buster-report help:

X-ray Scaling Parameters table

The scaling parameters are the most general parameters that BUSTER adjusts to optimise the fit of the model to the X-ray data.

Parameters ending _MISS will be used only if a missing-atoms channel is used in the refinement.

A large value of K_OVER, the overall scale factor indicates that the amplitudes in the MTZ file are very far from being on an absolute scale. This could be due to very low resolution of the data or because the content of the asymmetric unit (solvent content) had been estimated wrongly.

B_OVER represents a single B-factor for the model; normally it is fixed at zero and B-factors of atoms are adjusted, but if the structure is at such low resolution that it makes sense to consider a single B-factor for the whole model then it will be refined.

The B_ij terms correspond to an overall anisotropic B for the model: these terms are constrained by space group symmetry.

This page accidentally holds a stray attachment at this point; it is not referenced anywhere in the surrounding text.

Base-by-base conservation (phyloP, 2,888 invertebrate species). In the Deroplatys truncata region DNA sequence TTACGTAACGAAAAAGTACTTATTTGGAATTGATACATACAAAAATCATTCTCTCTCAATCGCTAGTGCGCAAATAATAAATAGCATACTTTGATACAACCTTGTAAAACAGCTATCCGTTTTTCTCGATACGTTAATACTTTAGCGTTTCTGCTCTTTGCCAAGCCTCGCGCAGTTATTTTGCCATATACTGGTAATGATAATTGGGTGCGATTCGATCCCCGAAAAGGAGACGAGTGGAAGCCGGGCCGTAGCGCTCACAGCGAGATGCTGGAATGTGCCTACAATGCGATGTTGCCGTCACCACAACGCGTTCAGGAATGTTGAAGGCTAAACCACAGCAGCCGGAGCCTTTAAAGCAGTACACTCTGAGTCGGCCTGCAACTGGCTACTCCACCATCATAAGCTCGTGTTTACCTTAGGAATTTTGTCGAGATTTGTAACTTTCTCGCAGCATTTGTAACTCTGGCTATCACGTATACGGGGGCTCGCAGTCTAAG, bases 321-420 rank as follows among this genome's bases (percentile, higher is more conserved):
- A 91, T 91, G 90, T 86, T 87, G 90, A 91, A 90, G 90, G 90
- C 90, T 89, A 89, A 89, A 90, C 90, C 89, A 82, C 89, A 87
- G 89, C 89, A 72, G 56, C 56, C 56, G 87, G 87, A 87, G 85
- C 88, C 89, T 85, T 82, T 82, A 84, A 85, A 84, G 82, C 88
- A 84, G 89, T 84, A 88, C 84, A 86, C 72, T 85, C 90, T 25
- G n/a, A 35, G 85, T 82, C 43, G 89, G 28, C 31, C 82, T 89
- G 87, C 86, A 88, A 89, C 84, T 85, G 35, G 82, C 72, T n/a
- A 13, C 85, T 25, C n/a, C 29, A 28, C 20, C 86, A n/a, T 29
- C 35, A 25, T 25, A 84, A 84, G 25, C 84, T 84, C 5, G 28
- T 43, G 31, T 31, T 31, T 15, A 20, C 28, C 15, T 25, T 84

How can you see if something has gone wrong from this table?

If B_IMPF_FRAG has refined to a large value (greater than about 5), BUSTER has determined that it has little confidence in the positions of the atoms in the model; this will often result in a very ugly correlation plot (see BRrecipCCplot wiki page) and suggests that there is something seriously wrong with the input model.

Anisotropic ratio

The anisotropic ratio is defined as

 B_max - B_min

(where B_min, B_max, and B_mean are computed from the overall B-factors associated with the principal axes of the anisotropic thermal ellipsoid) and is a useful measure to detect data anisotropy. Read et al.(2011) report "13% of deposited X-ray datasets have an anisotropic ratio >0.5, and only 1% have an anisotropic ratio >1".

Our STARANISO server can be used for more detailed analysis of anisotropy in your data.

Page updated Apr 2016. Please address problems, corrections and clarifications to buster-develop@globalphasing.com